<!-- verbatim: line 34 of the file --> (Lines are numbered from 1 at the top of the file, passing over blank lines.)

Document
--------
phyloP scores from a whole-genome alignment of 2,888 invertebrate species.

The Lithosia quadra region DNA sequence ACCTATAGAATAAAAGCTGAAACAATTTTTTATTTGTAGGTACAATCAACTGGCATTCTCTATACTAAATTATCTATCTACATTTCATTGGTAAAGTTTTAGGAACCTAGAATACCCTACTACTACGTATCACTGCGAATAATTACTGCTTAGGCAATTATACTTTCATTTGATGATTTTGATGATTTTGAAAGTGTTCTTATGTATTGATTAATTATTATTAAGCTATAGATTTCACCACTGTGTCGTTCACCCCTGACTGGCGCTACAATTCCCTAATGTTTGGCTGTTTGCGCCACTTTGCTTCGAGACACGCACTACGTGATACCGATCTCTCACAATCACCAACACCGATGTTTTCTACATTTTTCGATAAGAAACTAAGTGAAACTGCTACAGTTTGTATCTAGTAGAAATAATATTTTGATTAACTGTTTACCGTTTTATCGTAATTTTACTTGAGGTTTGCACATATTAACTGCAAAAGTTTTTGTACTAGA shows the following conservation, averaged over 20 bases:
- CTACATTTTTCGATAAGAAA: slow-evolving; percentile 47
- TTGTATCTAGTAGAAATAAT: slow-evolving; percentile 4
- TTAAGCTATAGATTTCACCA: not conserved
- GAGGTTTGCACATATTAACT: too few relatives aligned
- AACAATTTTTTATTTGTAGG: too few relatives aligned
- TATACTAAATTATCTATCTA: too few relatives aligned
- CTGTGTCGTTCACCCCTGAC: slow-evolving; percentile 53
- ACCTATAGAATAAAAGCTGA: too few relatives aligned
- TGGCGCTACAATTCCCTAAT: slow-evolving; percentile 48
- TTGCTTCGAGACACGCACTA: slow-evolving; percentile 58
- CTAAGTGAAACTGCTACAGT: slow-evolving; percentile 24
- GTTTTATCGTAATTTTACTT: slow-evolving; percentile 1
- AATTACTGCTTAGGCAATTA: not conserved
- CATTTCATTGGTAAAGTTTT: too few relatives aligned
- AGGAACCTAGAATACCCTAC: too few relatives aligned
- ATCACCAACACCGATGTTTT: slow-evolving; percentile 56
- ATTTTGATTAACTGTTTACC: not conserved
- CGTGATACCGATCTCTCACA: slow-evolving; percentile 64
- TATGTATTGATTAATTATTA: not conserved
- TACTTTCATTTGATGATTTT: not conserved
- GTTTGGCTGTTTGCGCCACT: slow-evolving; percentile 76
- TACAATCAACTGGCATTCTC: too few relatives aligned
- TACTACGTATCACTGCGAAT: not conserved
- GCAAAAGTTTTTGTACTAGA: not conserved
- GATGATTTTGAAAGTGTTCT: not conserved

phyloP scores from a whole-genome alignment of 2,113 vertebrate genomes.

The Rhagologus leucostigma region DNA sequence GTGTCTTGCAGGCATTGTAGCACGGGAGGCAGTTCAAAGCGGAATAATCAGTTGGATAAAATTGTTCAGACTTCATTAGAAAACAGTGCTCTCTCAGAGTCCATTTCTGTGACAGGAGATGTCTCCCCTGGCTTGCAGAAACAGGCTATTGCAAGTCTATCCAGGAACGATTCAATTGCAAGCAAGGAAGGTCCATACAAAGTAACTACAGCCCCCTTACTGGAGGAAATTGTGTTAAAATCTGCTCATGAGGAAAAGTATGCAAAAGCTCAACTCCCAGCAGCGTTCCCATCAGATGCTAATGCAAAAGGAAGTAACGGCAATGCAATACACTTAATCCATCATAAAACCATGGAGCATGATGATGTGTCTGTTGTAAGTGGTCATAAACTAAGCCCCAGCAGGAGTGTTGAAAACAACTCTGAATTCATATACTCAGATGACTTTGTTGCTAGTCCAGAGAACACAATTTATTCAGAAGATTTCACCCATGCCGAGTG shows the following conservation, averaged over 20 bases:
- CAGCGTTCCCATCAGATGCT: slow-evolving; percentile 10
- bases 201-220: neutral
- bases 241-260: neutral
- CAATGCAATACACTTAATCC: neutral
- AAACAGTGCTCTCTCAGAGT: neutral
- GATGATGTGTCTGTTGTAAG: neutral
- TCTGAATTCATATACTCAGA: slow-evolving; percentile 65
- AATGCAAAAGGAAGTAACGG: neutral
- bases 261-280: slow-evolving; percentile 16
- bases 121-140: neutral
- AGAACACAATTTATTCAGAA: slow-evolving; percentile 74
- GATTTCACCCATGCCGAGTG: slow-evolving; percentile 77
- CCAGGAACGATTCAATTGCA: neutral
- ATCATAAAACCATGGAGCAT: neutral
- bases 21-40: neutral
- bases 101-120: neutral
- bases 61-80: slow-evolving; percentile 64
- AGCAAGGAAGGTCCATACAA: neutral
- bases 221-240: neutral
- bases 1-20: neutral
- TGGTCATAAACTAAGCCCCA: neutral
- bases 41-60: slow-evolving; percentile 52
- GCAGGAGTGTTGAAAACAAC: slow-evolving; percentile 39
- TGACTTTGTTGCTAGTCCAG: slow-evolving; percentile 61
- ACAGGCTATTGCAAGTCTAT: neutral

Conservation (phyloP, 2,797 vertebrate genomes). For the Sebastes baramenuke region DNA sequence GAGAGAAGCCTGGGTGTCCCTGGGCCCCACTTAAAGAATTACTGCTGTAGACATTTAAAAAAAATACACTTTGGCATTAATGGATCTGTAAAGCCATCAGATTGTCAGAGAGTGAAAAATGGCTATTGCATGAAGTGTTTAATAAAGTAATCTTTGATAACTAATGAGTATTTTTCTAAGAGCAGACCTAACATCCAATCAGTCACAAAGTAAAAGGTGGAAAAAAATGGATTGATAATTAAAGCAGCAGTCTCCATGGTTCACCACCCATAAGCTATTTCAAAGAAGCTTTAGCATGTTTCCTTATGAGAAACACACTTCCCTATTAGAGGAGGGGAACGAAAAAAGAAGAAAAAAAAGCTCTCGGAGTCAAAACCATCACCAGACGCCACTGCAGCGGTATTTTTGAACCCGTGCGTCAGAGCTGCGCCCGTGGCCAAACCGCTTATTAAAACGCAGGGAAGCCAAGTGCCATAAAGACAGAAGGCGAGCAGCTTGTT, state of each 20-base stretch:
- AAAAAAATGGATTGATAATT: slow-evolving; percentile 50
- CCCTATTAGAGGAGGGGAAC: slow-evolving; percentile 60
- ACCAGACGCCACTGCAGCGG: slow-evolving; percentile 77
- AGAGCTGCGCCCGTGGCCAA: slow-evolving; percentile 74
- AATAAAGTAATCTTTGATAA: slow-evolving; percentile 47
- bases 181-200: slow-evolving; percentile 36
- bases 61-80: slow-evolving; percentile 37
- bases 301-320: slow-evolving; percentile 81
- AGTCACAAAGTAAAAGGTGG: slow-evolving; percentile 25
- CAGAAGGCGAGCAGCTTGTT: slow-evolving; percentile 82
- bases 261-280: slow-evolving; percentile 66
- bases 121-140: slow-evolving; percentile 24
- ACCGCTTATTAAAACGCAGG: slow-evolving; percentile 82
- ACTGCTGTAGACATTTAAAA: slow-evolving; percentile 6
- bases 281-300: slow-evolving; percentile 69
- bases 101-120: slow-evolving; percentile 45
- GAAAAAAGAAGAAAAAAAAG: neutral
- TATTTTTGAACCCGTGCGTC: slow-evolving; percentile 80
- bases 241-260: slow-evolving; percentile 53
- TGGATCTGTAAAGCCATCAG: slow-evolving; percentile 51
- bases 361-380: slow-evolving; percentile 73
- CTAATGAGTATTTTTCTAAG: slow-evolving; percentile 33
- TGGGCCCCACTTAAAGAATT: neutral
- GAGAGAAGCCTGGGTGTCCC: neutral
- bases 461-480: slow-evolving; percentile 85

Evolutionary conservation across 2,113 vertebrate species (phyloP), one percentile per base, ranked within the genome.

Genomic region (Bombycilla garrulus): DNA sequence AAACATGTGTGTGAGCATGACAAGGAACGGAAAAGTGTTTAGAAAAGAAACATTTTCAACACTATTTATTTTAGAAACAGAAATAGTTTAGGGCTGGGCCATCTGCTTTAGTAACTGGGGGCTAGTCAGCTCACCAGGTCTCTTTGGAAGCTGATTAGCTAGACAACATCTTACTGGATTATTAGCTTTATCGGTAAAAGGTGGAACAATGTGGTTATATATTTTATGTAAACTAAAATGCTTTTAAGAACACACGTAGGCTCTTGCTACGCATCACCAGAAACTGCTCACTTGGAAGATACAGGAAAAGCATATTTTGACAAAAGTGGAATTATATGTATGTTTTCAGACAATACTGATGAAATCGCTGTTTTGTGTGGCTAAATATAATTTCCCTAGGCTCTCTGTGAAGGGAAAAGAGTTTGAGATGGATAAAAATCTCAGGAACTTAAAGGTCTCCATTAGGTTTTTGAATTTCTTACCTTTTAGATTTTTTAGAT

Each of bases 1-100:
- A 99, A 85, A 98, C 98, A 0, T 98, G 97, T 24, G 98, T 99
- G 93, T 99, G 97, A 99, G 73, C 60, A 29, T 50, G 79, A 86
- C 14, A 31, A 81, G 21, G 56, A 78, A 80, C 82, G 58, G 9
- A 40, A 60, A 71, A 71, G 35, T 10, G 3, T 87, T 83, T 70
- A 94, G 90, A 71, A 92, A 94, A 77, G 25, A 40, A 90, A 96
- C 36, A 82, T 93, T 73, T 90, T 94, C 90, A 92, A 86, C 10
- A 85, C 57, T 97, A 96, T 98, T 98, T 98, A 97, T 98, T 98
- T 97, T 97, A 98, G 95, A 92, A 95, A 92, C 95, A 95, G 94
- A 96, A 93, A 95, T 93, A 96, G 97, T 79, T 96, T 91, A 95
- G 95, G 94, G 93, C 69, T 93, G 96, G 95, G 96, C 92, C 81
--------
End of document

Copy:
- AAACAGTGCTCTCTCAGAGT: neutral